Transport links assisted settlement and helped Waikato agriculture and industry develop.
Coastal and river shipping
In the 19th century people entered and left Waikato through west-coast seaports, including Port Waikato, Raglan Harbour (Whāingaroa) and Kāwhia Harbour to the south of the region.
Inland, rivers were the easiest transport routes. The Waikato River was navigable from Port Waikato to Cambridge and the Waipā as far as Alexandra (now Pirongia). Paddle steamers and barges plied both rivers, carrying freight, passengers, livestock and mail. The Waikato River system was used for freight until after the Second World War. However, shifting sandbars at Port Waikato, willow infestation and sediment build-up began to impede navigation. Port Waikato closed in 1955, heralding the end of most river transport.
Let your fingers do the walking
In 1864, for military reasons, Hamilton, Cambridge, Te Awamutu and Alexandra were connected to Auckland by telegraph. The telephone, introduced in Auckland and Christchurch in 1881, took longer to become established – Hamilton was not connected until around 1900.
In the 1870s the Waihou River was cleared to make it navigable to 19 kilometres above Te Aroha, and farm produce, mainly from the Matamata estate of Josiah Clifton Firth, was shipped down the river and across the Firth of Thames to Auckland. Again, willows became a problem and river traffic had ceased by 1947.
There was a busy port at Raglan from the 1850s, but declining coastal trade forced its closure in 1981.
After 1864 some Māori tracks were developed for horse transport, and coaches travelled the Great South Road (later part of State Highway 1) between Auckland and Hamilton by 1869. Roads were constructed from Hamilton to Cambridge, Morrinsville, Te Aroha, Raglan and other settlements during the 1870s and 1880s. Most were not metalled until the 20th century, and they were hard to negotiate in wet weather. The winding road between Hamilton and Raglan was particularly notorious.
In the early 2000s a project to upgrade State Highway 1 between Cambridge and Mercer began. The 94.5-kilometre expressway provided four lanes for traffic, improving safety and reducing travel times.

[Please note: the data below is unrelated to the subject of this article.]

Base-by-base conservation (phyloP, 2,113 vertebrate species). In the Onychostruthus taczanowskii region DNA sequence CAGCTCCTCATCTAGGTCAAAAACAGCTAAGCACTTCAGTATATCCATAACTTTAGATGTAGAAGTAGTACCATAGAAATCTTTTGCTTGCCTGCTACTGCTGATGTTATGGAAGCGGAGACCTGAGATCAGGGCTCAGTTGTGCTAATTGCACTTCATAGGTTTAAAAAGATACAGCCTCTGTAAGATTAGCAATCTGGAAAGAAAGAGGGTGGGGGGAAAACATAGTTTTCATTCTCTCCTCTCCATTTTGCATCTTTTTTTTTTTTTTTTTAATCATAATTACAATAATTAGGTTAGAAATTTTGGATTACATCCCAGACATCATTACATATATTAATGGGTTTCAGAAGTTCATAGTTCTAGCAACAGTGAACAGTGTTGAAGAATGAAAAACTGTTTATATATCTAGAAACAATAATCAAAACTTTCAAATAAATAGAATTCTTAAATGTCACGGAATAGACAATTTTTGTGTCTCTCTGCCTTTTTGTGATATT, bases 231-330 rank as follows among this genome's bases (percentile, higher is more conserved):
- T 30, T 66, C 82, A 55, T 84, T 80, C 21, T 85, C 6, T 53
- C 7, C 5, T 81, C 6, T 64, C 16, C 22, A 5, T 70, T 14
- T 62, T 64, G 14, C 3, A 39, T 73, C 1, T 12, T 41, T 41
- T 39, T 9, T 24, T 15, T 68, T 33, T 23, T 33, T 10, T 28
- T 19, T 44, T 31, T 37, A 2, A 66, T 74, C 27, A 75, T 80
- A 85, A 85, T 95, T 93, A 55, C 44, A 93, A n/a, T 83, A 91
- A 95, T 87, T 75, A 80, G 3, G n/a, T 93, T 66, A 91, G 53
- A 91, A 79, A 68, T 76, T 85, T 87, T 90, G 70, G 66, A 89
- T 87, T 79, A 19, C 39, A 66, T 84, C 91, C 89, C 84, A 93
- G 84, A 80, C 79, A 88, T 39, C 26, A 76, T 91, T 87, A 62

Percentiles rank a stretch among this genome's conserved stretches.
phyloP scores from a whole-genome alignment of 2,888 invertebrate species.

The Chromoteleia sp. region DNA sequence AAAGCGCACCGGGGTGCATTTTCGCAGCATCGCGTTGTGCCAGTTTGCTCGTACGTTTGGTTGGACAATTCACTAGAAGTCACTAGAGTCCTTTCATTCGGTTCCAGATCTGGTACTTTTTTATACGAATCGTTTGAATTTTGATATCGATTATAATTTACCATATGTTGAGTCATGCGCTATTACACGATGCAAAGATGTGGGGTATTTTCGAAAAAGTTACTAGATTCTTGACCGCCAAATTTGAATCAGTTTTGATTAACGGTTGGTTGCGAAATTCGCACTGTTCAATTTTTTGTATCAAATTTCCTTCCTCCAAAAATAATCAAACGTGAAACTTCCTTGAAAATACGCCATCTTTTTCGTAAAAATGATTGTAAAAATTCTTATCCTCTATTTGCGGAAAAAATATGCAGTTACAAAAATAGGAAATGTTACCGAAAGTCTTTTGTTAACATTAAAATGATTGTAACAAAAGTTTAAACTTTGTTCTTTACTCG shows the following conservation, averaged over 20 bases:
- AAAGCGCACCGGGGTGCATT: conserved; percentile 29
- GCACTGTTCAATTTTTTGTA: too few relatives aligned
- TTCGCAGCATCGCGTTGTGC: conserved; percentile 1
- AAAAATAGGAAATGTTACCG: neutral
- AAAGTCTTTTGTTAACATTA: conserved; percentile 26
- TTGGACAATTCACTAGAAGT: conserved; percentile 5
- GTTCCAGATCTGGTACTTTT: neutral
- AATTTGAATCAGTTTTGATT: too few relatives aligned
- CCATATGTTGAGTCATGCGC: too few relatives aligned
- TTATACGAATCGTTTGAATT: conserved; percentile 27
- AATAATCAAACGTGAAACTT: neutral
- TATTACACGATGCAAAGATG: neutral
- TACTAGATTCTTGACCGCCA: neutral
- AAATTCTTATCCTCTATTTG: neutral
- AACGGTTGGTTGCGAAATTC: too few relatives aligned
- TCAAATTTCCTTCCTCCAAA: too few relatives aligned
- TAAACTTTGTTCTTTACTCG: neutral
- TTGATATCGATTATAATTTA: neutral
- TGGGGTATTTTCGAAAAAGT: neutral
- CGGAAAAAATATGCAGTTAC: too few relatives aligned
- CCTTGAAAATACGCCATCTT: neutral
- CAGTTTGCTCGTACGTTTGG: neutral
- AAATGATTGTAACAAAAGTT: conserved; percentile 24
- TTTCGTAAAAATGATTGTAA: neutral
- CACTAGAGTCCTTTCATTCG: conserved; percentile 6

Until roads were improved, railways provided faster, more reliable transport. By 1875 a line from Auckland connected with riverboats at Mercer. The railway reached Ngāruawāhia in August 1877, Frankton (near Hamilton) in December 1877, Ōhaupō in June 1878 and Te Awamutu in 1880. Once Māori permitted railway construction through the King Country, the line continued south and Auckland and Wellington were finally connected in 1908. Meanwhile, branch lines linked Hamilton with Cambridge (1884), the thermal spas of Te Aroha (1886) and Rotorua (1894), and the gold-mining centres of Thames (1898) and Waihī (1905).
In 1952 a branch line between Kinleith, Tokoroa and Putaruru was completed to support the Waikato timber industry. The 8.85-kilometre Kaimai railway tunnel, connecting the Waikato region with the port of Tauranga, opened in 1978. This led to the closure of the line linking Morrinsville with Te Aroha and the Bay of Plenty via Paeroa and Waihī. The decline of rail in the later 20th century affected passenger services, but in the 2010s trains still transported large quantities of freight to and from the region.
From the 1920s airfields were constructed around the region by local aero clubs. Hamilton’s first aerodrome, at Te Rapa, served some commercial air traffic from 1928, but in 1935 another airfield was developed at Rukuhia, south of Hamilton. War intervened, and the airfield was an air-force base from 1942 until 1946, when it became a civilian airport again. In the 1960s Hamilton Airport’s runways were paved to carry modern aircraft, and a new terminal opened in 1966. When entrepreneur Ewan Wilson’s Kiwi International Airlines offered direct flights between Hamilton and Australia in the mid-1990s, an international terminal was built and runways were extended.